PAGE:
Safety wire

Clayton

Supporter
Correctly done wiring is beautiful.

The only one I’d pass as an Aircraft Mechanic is Claytons...and for some reason lots of his work I’ve seen on his car looks like he may be involved in aircraft maintenance at some level.

The FAA’s website has the book for A&P mechanics it’s called the 43:13. It has a section just on safety wiring.

Practice, practice, practice, and after lots of “Safety wire cuts” in your skin and bleeding fingers, you’ll all be able to do an “Airworthy” safety
Thanks Scott
Yeah I’m a LAME in Oz, equivalent to your A&P.
Too many bleeding fingers not to curl the tails...

Clayton
 

Clayton

Supporter
Glenn
The angle of the pic does make it look like that, but it is at the best possible position I can get.
Here’s a dead on pic of the F/L.

Clayton

6AEC5E29-D4C1-4D73-AB76-BBEB3DD49293.jpeg
 
Scott and I are both aviation mechanics. Safety wire is not meant to keep a bolt or nut torqued. It's there to stop the un-torqued bolt or nut from completely backing off of the fixture it's meant to fasten, and departing the fixture. It's there to prevent a spinner that has become un-torqued from completely spinning off the hub. As stated, the torsional momentum of the wheel should keep the spinner torqued.....but weird things happen.

Stainless safety wire will stretch and break easily. Don't rely on it to keep it torqued.

The pigtail is simply to keep from poking stainless through your fingers.

As Scott said, the smart way would be to wire from the wheel to the inside of the spinner. This will prevent road debris from breaking the wire, and conceal it better. However, the authentic wire was at the tip. Functionally, it makes little difference.

If I was racing with wheel changes during the race, I'd put a clip on the end of the safety wire to clip into a hole in the spinner tip, after torquing. When racing motorcycles, we often did this with things like the oil drain bolt, axle bolts, etc. It made for a quick swap while still having the safety wire function. So, the safety wire would be loose with a clip on the end, clipped into the fixture.

nJENNHv.jpg


The point being, this is about authentic aesthetics. As long as the safety wire is not broken it will do its job.
 

Michael

Supporter
Licensed A&P here also, although I haven't worked in that capacity for quite some time. Began my career working for P&WA in East Hartford, CT at the production test facility, that's where I learned how to properly apply safety wire. The worst was the ultra-heavy gauge hi-temp coated wire...very tough stuff to work into cast crevices...o_O

Jimmy, the only concern I'd have with your snap ring idea is that over time the wire will work harden and crack. If it were re-applied before each race though, that would probably be okay.
 
Licensed A&P here also, although I haven't worked in that capacity for quite some time. Began my career working for P&WA in East Hartford, CT at the production test facility, that's where I learned how to properly apply safety wire. The worst was the ultra-heavy gauge hi-temp coated wire...very tough stuff to work into cast crevices...o_O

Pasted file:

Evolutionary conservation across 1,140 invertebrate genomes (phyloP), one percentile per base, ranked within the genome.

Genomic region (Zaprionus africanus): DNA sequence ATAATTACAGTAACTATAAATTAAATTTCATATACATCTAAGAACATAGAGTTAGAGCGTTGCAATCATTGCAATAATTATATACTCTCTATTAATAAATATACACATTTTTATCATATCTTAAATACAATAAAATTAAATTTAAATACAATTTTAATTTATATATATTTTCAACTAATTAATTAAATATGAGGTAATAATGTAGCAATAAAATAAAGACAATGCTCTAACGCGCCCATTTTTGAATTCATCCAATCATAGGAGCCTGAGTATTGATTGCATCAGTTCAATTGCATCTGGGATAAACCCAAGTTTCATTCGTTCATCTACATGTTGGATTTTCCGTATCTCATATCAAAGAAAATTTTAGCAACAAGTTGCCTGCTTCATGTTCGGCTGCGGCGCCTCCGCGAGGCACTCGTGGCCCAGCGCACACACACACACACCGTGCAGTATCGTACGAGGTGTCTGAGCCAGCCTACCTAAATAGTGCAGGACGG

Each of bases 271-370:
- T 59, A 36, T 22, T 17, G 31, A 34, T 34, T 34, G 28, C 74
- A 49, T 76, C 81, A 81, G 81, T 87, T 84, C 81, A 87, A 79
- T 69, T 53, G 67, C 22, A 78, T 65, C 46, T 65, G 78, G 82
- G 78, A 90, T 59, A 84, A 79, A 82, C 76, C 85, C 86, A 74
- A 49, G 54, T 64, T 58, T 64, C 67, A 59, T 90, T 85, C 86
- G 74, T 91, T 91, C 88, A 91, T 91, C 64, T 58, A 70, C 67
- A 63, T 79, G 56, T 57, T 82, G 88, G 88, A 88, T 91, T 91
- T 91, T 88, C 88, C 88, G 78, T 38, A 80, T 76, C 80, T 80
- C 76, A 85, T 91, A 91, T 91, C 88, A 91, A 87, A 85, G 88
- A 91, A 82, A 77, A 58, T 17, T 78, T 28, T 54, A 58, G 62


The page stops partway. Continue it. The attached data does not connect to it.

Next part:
Jimmy, the only concern I'd have with your snap ring idea is that over time the wire will work harden and crack. If it were re-applied before each race though, that would probably be okay.
Agreed.
 

Clayton

Supporter
Licensed A&P here also, although I haven't worked in that capacity for quite some time. Began my career working for P&WA in East Hartford, CT at the production test facility, that's where I learned how to properly apply safety wire. The worst was the ultra-heavy gauge hi-temp coated wire...very tough stuff to work into cast crevices...o_O

Jimmy, the only concern I'd have with your snap ring idea is that over time the wire will work harden and crack. If it were re-applied before each race though, that would probably be okay.
I assume you were using inconel wire inside the turbines ?
Been told not to pick yourself with that stuff...

Clayton
 

Michael

Supporter
I assume you were using inconel wire inside the turbines ?
Been told not to pick yourself with that stuff...

Clayton
Honestly Clayton, I don't remember what the base metal was, it was a million years ago and details elude me at this point. I do remember being cautioned about it, but there was no way to work with it without leaving marks and a blood trail. I think the caution was related more to the coating on the wire, not the inconel, but again, fuzzy memory.
 

Clayton

Supporter
Honestly Clayton, I don't remember what the base metal was, it was a million years ago and details elude me at this point. I do remember being cautioned about it, but there was no way to work with it without leaving marks and a blood trail. I think the caution was related more to the coating on the wire, not the inconel, but again, fuzzy memory.
Was told there was traces of arsenic on the wire, so try not to prick yourself with it.
Only had to use S/S wire myself.

Clayton
 
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